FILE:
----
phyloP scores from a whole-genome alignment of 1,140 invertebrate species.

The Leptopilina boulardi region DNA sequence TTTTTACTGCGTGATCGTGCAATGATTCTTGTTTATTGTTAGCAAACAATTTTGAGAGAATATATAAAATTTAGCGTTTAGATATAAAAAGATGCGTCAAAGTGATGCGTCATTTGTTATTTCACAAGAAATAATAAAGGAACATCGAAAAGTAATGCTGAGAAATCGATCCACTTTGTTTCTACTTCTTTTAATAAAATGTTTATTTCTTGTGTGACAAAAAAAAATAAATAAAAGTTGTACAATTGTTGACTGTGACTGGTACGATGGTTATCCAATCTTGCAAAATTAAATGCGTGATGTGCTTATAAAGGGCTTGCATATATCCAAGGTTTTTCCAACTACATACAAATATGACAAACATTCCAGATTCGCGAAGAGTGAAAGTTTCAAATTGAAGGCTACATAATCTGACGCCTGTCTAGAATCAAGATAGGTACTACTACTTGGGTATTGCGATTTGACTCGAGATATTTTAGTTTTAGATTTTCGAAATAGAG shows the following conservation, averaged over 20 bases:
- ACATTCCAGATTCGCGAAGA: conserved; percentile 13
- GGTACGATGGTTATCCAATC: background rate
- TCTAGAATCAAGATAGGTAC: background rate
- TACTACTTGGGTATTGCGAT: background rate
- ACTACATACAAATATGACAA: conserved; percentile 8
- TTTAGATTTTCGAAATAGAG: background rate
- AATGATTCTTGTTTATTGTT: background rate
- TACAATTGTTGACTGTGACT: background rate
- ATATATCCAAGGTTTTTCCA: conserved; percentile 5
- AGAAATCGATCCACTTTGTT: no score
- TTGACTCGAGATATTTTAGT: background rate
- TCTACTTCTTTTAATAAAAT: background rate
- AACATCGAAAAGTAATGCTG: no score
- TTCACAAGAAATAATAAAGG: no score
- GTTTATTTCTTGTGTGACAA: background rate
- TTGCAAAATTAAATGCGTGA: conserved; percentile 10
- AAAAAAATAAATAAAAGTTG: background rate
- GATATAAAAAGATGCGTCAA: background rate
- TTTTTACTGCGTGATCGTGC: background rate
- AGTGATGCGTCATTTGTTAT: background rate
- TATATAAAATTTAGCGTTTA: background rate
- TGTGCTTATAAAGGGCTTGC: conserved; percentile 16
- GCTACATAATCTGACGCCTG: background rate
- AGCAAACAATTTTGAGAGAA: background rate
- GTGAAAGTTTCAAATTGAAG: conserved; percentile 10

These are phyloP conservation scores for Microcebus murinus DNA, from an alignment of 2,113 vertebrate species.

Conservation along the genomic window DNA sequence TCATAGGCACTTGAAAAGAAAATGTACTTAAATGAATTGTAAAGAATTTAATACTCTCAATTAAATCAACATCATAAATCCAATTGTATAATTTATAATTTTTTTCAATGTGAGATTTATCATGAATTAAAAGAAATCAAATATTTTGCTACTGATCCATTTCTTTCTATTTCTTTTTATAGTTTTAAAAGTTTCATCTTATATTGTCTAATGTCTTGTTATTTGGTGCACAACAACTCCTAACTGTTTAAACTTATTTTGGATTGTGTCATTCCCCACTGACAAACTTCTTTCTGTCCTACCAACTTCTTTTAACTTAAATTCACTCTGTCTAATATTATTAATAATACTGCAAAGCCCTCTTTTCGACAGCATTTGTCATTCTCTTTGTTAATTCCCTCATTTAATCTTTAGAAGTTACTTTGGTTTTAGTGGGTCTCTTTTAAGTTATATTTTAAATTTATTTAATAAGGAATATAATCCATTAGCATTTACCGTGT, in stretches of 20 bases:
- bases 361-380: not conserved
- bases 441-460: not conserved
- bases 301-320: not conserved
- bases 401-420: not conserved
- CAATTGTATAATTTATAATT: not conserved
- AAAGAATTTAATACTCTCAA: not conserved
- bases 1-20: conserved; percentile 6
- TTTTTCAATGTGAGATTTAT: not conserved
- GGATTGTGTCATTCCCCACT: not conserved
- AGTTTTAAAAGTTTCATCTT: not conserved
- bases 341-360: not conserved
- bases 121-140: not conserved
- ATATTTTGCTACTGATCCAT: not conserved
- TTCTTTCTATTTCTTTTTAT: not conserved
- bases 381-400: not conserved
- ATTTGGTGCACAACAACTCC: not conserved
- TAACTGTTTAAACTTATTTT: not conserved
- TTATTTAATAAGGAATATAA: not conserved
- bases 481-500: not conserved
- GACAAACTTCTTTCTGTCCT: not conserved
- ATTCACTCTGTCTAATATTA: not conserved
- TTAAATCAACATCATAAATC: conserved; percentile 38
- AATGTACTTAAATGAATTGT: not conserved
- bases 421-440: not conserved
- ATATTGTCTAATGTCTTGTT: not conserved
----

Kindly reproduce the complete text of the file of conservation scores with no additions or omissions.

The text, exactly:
phyloP scores from a whole-genome alignment of 1,140 invertebrate species.

The Leptopilina boulardi region DNA sequence TTTTTACTGCGTGATCGTGCAATGATTCTTGTTTATTGTTAGCAAACAATTTTGAGAGAATATATAAAATTTAGCGTTTAGATATAAAAAGATGCGTCAAAGTGATGCGTCATTTGTTATTTCACAAGAAATAATAAAGGAACATCGAAAAGTAATGCTGAGAAATCGATCCACTTTGTTTCTACTTCTTTTAATAAAATGTTTATTTCTTGTGTGACAAAAAAAAATAAATAAAAGTTGTACAATTGTTGACTGTGACTGGTACGATGGTTATCCAATCTTGCAAAATTAAATGCGTGATGTGCTTATAAAGGGCTTGCATATATCCAAGGTTTTTCCAACTACATACAAATATGACAAACATTCCAGATTCGCGAAGAGTGAAAGTTTCAAATTGAAGGCTACATAATCTGACGCCTGTCTAGAATCAAGATAGGTACTACTACTTGGGTATTGCGATTTGACTCGAGATATTTTAGTTTTAGATTTTCGAAATAGAG shows the following conservation, averaged over 20 bases:
- ACATTCCAGATTCGCGAAGA: conserved; percentile 13
- GGTACGATGGTTATCCAATC: background rate
- TCTAGAATCAAGATAGGTAC: background rate
- TACTACTTGGGTATTGCGAT: background rate
- ACTACATACAAATATGACAA: conserved; percentile 8
- TTTAGATTTTCGAAATAGAG: background rate
- AATGATTCTTGTTTATTGTT: background rate
- TACAATTGTTGACTGTGACT: background rate
- ATATATCCAAGGTTTTTCCA: conserved; percentile 5
- AGAAATCGATCCACTTTGTT: no score
- TTGACTCGAGATATTTTAGT: background rate
- TCTACTTCTTTTAATAAAAT: background rate
- AACATCGAAAAGTAATGCTG: no score
- TTCACAAGAAATAATAAAGG: no score
- GTTTATTTCTTGTGTGACAA: background rate
- TTGCAAAATTAAATGCGTGA: conserved; percentile 10
- AAAAAAATAAATAAAAGTTG: background rate
- GATATAAAAAGATGCGTCAA: background rate
- TTTTTACTGCGTGATCGTGC: background rate
- AGTGATGCGTCATTTGTTAT: background rate
- TATATAAAATTTAGCGTTTA: background rate
- TGTGCTTATAAAGGGCTTGC: conserved; percentile 16
- GCTACATAATCTGACGCCTG: background rate
- AGCAAACAATTTTGAGAGAA: background rate
- GTGAAAGTTTCAAATTGAAG: conserved; percentile 10

These are phyloP conservation scores for Microcebus murinus DNA, from an alignment of 2,113 vertebrate species.

Conservation along the genomic window DNA sequence TCATAGGCACTTGAAAAGAAAATGTACTTAAATGAATTGTAAAGAATTTAATACTCTCAATTAAATCAACATCATAAATCCAATTGTATAATTTATAATTTTTTTCAATGTGAGATTTATCATGAATTAAAAGAAATCAAATATTTTGCTACTGATCCATTTCTTTCTATTTCTTTTTATAGTTTTAAAAGTTTCATCTTATATTGTCTAATGTCTTGTTATTTGGTGCACAACAACTCCTAACTGTTTAAACTTATTTTGGATTGTGTCATTCCCCACTGACAAACTTCTTTCTGTCCTACCAACTTCTTTTAACTTAAATTCACTCTGTCTAATATTATTAATAATACTGCAAAGCCCTCTTTTCGACAGCATTTGTCATTCTCTTTGTTAATTCCCTCATTTAATCTTTAGAAGTTACTTTGGTTTTAGTGGGTCTCTTTTAAGTTATATTTTAAATTTATTTAATAAGGAATATAATCCATTAGCATTTACCGTGT, in stretches of 20 bases:
- bases 361-380: not conserved
- bases 441-460: not conserved
- bases 301-320: not conserved
- bases 401-420: not conserved
- CAATTGTATAATTTATAATT: not conserved
- AAAGAATTTAATACTCTCAA: not conserved
- bases 1-20: conserved; percentile 6
- TTTTTCAATGTGAGATTTAT: not conserved
- GGATTGTGTCATTCCCCACT: not conserved
- AGTTTTAAAAGTTTCATCTT: not conserved
- bases 341-360: not conserved
- bases 121-140: not conserved
- ATATTTTGCTACTGATCCAT: not conserved
- TTCTTTCTATTTCTTTTTAT: not conserved
- bases 381-400: not conserved
- ATTTGGTGCACAACAACTCC: not conserved
- TAACTGTTTAAACTTATTTT: not conserved
- TTATTTAATAAGGAATATAA: not conserved
- bases 481-500: not conserved
- GACAAACTTCTTTCTGTCCT: not conserved
- ATTCACTCTGTCTAATATTA: not conserved
- TTAAATCAACATCATAAATC: conserved; percentile 38
- AATGTACTTAAATGAATTGT: not conserved
- bases 421-440: not conserved
- ATATTGTCTAATGTCTTGTT: not conserved